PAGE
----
The NFLPA Collegiate Bowl is now in the books following a successful week in Los Angeles, California, where several players made their case to NFL Scouts to show what they are capable of at the next level. It was a phenomenal week for the prospects who showed out, as several names moved up to perform in the Senior Bowl this week in Mobile, Alabama.

The NFLPA Collegiate Bowl is considered the “lesser” of the three top all-star college games leading up to the NFL Draft. However, after a few adjustments from the Shrine Bowl this offseason, some NFL personnel decided to attend this game rather than the one in Las Vegas. 

Moving up to the Senior Bowl from the NFLPA Bowl are:

  • WR Braylon Sanders, Ole Miss
  • OT Cade Mays, Tennessee
  • EDGE Kyron Johnson, Kansas
  • DT Eric Johnson, Missouri State
  • S JT Woods, Baylor

Let’s get into the standouts from this week.

QB Chase Garbers, California

Rising Stock

HT: 6020
WT: 218
WING: 7468
ARM: 3138
HAND: 900
DOB: 6/6/1999

Year: Redshirt Senior
High School: Corona Del Mar (Newport Beach, CA)
HS Rating: 4 star (0.8926)
Phil Steele: PS#37
Did not make Vogel’s Preliminary Top 300.

In 2019, Chase Garbers broke out on the scene as potentially a great prospect, flashing raw ability and winning big games at the helm with his gritty performances. However, a season-ending injury derailed his 2019 campaign and it was something very difficult for Garbers to bounce back from.

However, playing with some of the better players that he has in his entire college career, Garbers bloomed in his opportunity with the NFLPA Collegiate Bowl. His performance outshined all of the quarterbacks in the game and he produced the best numbers in a quarter and a half of play.

Draft Profile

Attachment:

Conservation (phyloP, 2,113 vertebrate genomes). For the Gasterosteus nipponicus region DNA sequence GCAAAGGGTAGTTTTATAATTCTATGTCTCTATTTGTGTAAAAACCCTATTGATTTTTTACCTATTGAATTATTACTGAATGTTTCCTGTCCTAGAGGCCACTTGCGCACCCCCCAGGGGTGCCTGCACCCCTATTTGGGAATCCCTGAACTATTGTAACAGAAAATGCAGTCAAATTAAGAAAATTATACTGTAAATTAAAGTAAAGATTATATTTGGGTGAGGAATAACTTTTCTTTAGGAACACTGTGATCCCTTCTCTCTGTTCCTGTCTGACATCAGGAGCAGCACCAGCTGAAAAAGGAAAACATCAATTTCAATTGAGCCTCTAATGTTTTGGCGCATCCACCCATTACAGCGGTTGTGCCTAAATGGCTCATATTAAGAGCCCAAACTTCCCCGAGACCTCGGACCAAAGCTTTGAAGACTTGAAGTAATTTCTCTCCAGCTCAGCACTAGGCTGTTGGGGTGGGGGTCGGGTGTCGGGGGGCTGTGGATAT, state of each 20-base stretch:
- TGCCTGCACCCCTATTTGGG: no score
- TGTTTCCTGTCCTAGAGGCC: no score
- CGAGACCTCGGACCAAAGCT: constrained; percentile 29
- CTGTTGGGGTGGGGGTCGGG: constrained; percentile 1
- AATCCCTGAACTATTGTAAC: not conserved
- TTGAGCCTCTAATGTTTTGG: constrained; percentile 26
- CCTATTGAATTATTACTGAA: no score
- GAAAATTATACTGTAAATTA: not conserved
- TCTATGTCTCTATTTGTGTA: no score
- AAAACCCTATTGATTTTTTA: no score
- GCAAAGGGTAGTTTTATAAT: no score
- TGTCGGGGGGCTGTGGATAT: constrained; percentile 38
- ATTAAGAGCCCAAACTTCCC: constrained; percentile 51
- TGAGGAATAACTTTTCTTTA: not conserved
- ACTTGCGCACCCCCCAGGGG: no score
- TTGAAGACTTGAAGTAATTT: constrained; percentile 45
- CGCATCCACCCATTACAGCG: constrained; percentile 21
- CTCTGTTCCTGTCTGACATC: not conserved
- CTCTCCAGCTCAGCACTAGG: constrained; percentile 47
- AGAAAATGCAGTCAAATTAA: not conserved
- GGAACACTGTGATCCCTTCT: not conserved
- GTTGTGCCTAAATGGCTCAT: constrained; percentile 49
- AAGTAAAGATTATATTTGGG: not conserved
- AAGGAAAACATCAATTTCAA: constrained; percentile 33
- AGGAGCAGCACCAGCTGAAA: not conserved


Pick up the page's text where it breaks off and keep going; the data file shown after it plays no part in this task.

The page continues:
Garbers interview with Nikko Buenavidez:

RB Stephen Carr, Indiana

A former five-star running back who played his first four years at USC, Carr transferred to Indiana this offseason to complete his college career in the Big Ten. He was a big shot coming out of high school, a top-five running back prospect who showed flashes but never took that next step.

Carr will not be an explosive, big play threat at the next level. In all-star games like this one, that’s not what we are looking for. We are looking for solid rotational contributors who can provide valuable production at the next level. Carr fits that mold with his quick cut ability and natural feel for space. He showed it here, he showed it last week at the Hula Bowl, and I think Carr is solidifying his Draft status.

Draft Profile

WR Dai’Jean Dixon, Nicholls State

Rising Stock

HT: 6024
WT: 201
WING: 7848
ARM: 3358
HAND: 978
DOB: 10/16/1998

Year: Redshirt Senior
High School: Edna Karr (New Orleans, LA)
HS Rating: N/A
Phil Steele: N/A
#215 on Vogel’s Preliminary Top 300.

Dai’Jean Dixon is an impressive receiver who I’ve heard regarded as a third-round talent while speaking about him across the league. The issue with Dixon is that he has some red flags from his High School days that the NFL is aware of and it’s been an uphill battle for Dixon this entire process so far.

Clearly, it has not yet diswayed him from making his impression on NFL teams with the opportunities that he receives. Dixon led all receivers with his outstanding performance in the game and solidified his opportunity at the next level.

Draft Profile

OT Jordan Tucker, North Carolina

Jordan Tucker is an intriguing tackle prospect with solid footwork and great initial hand placement when he drops into his spot. He started at right tackle most of his Tar Heels career, starting 38 in his career and 37 for quarterback Sam Howell.

Bucky Brooks, who called the game on NFL Network, was found raving about Tucker’s mechanics and footwork while playing the tackle position, and said that he was the best tackle at the event. Tucker has the size and the tools to be a successful tackle in the league, even if he has to develop for a season or two.

Draft Profile

EDGE Sam Williams, Ole Miss

Sam Williams has been one of those high-upside pass rushers who’s been on the radar over the last couple of years in the SEC. I found him preparing for the 2020 covid season and was impressed with some of the physical traits that he possessed. 2020 was a tough year for Williams, who dealt with injuries and missed several games, but he bounced back strong in 2021 with the best season of his career.